Ocean Giants in Mozambique

Tue, 19/11/2013 - 8:37pm
Read Time: 1.8 mins

Sharing the quiet with ocean giants and colourful marine life in Mozambique on the next stop on our Africa tour.

A small, sandy village on the southern coast of Mozambique, Tofo is a slice of utopia. Tucked away like a gem in a large jewellery box, the village envelopes you in a bubble of relaxation and adventure. We arrived with plans to spend 4 days laying on the beach. We stayed 10 days, each day pushing out our departure date!

The tiny township sits on the edge of a long beach stretching out to the horizon. Friendly locals greet you in beautiful Portuguese with Ola and Bom Dia (Good morning) as you browse the colourful craft markets, small food shacks, fish huts and fresh produce stalls. The best way to get around is jumping on the back of a local’s truck.

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Amongst the long, lazy days in the sun, Tofo offers world class adventure in the Indian Ocean off Africa. A black shadow haunted our boat in the turquoise water. The dark mass moved slowly, cruising at a leisurely pace. “Whale shark, get ready, get ready,” the driver of the boat yelled. A sea of nerves washed over me as I slid into the water.

A black figure moved towards me. A beautiful 6 metre gentle giant of the ocean gracefully swam in the current. His tail slowly yet powerfully swayed from side to side. His size and gentle nature was mesmerizing. In the quietness I glided next to a beautiful whale shark. His eyes were small - no bigger than a golf ball, which looked odd for his large size. Looking back up at the surface, the world was a distortion of colours.

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I was addicted; I craved more. My experience with the whale shark left a thirst to go deeper, to delve into the underwater world. I signed up for the Scuba Diver Padi Course at Diversity and learnt how to dive. Tofo is known as a world class diving destination. There are many reefs to choose from with different depths for every skill level. Being a beginner, I had a maximum depth of 12 metres.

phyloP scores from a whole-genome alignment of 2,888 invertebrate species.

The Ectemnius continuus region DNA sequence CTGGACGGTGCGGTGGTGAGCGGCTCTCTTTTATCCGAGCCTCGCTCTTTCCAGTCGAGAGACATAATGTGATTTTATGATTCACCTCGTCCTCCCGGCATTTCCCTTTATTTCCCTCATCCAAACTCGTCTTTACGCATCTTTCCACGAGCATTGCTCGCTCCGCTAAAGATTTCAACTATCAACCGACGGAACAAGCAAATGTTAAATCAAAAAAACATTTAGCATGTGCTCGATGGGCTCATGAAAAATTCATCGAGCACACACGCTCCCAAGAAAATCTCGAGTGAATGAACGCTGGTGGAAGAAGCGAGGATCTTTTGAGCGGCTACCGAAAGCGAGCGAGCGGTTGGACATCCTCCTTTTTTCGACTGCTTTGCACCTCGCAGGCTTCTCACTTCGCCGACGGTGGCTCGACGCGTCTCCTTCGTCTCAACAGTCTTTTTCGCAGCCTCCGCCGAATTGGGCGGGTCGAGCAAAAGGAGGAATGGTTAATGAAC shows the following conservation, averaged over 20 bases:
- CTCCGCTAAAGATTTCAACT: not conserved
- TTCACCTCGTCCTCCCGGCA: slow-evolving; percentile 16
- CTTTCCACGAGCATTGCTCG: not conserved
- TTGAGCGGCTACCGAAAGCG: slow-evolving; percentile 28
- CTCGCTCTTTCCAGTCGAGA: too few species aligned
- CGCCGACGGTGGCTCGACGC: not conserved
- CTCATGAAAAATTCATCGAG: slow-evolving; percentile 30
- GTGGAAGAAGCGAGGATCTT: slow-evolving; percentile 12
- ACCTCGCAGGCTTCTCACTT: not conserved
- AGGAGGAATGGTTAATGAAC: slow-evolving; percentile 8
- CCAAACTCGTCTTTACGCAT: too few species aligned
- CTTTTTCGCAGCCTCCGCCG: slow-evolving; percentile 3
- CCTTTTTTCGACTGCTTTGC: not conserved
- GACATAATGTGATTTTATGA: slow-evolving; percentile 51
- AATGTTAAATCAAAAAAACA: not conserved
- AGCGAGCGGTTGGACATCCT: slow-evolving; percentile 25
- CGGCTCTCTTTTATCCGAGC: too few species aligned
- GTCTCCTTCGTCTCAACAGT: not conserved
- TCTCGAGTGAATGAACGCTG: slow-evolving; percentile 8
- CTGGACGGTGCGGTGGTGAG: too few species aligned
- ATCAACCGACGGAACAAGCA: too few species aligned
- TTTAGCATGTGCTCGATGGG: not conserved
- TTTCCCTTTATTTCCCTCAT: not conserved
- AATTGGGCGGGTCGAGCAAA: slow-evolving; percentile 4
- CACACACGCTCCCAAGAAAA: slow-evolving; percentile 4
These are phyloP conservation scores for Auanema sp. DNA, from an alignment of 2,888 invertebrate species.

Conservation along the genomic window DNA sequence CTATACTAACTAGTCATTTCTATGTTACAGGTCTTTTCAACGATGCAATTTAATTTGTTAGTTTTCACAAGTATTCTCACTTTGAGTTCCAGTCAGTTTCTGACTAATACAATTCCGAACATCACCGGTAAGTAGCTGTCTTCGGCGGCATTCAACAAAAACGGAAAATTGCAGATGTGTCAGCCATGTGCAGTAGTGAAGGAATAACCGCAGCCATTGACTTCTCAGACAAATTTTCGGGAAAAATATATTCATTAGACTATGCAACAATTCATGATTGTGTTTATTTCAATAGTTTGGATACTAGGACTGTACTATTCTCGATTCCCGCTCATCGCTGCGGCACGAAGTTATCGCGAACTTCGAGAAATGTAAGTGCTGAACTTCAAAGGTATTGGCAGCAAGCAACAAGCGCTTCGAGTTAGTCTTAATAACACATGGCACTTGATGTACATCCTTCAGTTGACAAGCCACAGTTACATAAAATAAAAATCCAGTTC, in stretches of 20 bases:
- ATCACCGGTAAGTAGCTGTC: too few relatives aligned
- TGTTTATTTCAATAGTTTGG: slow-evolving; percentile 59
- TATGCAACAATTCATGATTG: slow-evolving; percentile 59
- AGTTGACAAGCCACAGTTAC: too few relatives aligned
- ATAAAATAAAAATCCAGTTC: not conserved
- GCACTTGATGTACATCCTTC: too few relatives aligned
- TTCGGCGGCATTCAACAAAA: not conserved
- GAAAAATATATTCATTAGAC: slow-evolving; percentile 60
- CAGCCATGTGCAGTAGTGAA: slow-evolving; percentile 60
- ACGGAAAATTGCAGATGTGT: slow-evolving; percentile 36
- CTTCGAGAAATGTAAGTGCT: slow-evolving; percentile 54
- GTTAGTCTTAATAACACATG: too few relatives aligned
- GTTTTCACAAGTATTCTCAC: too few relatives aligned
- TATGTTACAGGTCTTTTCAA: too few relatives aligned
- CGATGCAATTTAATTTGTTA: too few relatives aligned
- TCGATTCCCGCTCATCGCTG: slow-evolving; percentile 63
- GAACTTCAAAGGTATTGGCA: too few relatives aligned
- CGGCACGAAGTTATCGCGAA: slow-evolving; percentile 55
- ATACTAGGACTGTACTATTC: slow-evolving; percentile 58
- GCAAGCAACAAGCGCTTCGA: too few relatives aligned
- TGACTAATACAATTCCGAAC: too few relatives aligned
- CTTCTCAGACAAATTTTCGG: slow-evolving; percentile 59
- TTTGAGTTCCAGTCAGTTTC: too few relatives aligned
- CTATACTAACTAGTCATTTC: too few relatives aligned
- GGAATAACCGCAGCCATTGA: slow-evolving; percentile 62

Once geared up, the countdown began to hold my regulator (mouth piece), mask and weight belt and fall backwards off the boat and into the water. Slowly descending, the quiet surrounded me once again. Reaching the ocean floor, a large ghost white jellyfish pulsed in the current. The emptiness of the vast ocean surrounded me.

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We finned our way to the coral city. The reef looked like a busy metropolis in a coral kingdom. Parrot fish, clown fish, torpedo rays, lobster and numerous other rainbow-coloured fish swam about in schools towards another part of their underwater empire. The incredible visibility let us see 20 metres in the distance. Looking up, the surface was a distant memory. I didn’t want to ascend. This was freedom; nothing felt lighter or quieter than being deep underwater.

The incredible cheeky smiles of the locals, the abundant marine life, the glassy surf, the new-found skill of scuba diving, my friend the whale shark and the humpback whales have trapped me in the Tofo spell. I will be back to utopia!

Looking for more information on Africa tours?  Contact a Flight Centre travel expert – 130 stores nationwide. Phone 0800 24 35 44.

Sammy Gibson

Sitting on a vintage surfboard, her legs were absorbed into the reflection of the shimmering sand on the oceans glassy surface. She stared at marine floor- the tropical, deadly reef of Plenkung Alas Purwo. Sammy Gibson had ventured to the Arc of the Ancient Forest on the South Eastern corner of Java to discover the true Indonesia. She came across Komodo dragons living alongside toothless locals with sunken eyes and sun kissed skin residing in a small tribe in the trees.